Dinner was a very good meal at Congress, the best of all the restaurants I've tried in Austin. Executive Chef David Bull and his team delivered tasty dishes that blended modern American cooking with local ingredients and a clearly Texan heritage. Captain Jay Hume and his team provided service that kept pace with the food. If you're in Austin and seeking a memorable dinner, do not miss Congress.

I'd write more, but despite what the timestamp on this post says (it lies because I can set it to whatever I want), it is very late, so I am finally crashing.

Monday, June 27, 2011

On the road again: Austin, day 1

My biggest hope for airplane travel days is that they be uneventful, and today fortunately was. The flights ran on time, I got an upgrade on the longer leg, and I even had time to grab some Red Mango in DFW. Hard to complain.

Most of the day and late into the night went to work, but I did follow my Austin tradition of eating dinner at The County Line by the Lake and then enjoying some ice cream at the Arboretum Amy's. Sitting by the water in the fading light of early evening was a treat, and the County Line folks seemed particularly on their barbecue game tonight, so dinner proved to be meaty goodness with a side of lovely scenery. The ice cream was as good as it always is, which is to say, it was great.

In completely unrelated news, Lynn sent me a picture of her holding a paperback copy of Children No More, so apparently it is out! I have yet to see a copy myself, but I hope to do so soon. I'm certain to mention this many times more in the days ahead, but if you buy a copy of the book, you're doing a good deed, because I'm donating 100% of my take from the novel--all editions, print and electronic--to Falling Whistles to help rehabilitate and reintegrate child soldiers and children affected by war. As the Web site for this program says,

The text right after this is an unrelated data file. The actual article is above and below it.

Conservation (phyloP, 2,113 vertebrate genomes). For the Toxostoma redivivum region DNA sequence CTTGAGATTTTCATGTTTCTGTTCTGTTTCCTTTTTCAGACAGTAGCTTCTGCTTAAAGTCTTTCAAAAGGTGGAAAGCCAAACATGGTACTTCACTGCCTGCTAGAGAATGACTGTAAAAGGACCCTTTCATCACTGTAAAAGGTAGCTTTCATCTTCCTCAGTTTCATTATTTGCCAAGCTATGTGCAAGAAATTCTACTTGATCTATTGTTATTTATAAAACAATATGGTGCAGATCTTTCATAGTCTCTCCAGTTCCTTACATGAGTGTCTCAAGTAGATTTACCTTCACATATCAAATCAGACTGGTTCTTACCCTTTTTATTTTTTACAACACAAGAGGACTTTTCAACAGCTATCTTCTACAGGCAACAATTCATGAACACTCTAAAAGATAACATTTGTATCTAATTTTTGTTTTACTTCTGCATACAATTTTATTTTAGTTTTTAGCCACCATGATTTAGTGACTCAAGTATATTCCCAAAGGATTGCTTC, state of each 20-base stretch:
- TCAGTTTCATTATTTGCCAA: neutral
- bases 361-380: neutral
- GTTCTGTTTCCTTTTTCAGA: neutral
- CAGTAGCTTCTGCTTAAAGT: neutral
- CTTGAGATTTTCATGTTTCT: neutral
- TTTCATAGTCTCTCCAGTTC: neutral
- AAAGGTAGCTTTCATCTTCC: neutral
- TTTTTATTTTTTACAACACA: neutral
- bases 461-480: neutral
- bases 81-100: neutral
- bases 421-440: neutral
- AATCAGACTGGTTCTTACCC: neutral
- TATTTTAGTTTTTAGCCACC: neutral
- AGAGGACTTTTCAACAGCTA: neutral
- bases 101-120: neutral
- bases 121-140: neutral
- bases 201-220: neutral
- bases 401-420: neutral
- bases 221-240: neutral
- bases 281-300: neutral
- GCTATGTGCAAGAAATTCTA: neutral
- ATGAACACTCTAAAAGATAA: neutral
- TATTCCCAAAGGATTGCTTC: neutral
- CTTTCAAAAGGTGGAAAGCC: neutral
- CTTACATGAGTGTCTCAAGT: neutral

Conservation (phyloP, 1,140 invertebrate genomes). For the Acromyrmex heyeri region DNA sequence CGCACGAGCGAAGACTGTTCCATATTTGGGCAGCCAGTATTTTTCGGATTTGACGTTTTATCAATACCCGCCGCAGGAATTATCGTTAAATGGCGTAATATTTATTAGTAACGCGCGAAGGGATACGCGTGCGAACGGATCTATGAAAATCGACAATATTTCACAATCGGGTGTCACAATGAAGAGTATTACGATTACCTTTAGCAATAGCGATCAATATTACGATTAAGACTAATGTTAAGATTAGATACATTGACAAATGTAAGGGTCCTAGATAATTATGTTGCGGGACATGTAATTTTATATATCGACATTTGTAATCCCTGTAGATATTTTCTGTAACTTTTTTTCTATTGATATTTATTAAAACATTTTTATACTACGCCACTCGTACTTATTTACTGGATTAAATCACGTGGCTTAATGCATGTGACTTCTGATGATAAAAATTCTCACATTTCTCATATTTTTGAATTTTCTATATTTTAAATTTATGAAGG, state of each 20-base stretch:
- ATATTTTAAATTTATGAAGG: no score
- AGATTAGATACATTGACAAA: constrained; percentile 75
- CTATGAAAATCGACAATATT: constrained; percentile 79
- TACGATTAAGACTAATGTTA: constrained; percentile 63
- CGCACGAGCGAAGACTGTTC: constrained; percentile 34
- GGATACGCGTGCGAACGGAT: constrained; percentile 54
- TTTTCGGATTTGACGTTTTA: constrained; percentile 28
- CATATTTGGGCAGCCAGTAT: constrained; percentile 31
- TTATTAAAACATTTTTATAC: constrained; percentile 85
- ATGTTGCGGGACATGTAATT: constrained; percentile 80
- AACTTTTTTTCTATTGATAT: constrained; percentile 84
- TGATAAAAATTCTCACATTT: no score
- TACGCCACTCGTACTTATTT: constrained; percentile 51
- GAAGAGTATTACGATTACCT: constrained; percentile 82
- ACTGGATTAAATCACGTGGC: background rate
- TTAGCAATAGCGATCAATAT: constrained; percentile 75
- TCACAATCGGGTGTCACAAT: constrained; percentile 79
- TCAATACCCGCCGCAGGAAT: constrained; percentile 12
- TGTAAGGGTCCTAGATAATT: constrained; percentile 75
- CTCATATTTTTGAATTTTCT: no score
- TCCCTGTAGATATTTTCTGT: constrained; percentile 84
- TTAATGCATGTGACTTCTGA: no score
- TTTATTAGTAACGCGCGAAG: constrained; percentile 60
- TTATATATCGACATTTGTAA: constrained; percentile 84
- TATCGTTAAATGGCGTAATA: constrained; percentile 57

Lose yourself in other worlds. Do good in this one.

Sunday, June 26, 2011

Serenity and the NC Browncoats

Earlier tonight, the NC Browncoats held their annual showing of Serenity in support of Equality Now and Kids Need To Read. As I mentioned in an earlier blog entry, I decided to become a sponsor of the event, and we ended up holding Rana's birthday party there, as about twenty of us gathered to eat, socialize, and watch the movie. Jennie and I also agreed to join Sam Montgomery-Blinn, editor of local SF magazine, Bull Spec, as the judges in the costume contest. (Organizer Jen Hilton is a persuasive, very nice, and very organized woman indeed!)

So, it was an evening of fun and fun work, because picking winners from among the many costume contestants was difficult indeed. I was pleasantly surprised by the number of entrants and the amount of work they had obviously put into their costumes.

I also donated one shirt from each of my stand-up shows and a personalized copy of Children No More to the charity raffle the NC Browncoats held. To my great pleasure, the winner was a veteran, a retired Army Major, whose wife's father had been a Marine. They already knew of and fully appreciated the book, so signing it to him and his wife was more than compensation enough for all I did this evening.

The movie itself was a joy to watch on the big screen. I do love this film, and I found it as engaging and moving as ever.

If you live around here, I highly recommend you attend next year--and buy your tickets early, because it sells out. All profits go to two very deserving charities, and you'll have a swell time. I hope to be there, schedule permitting.


Blog Archive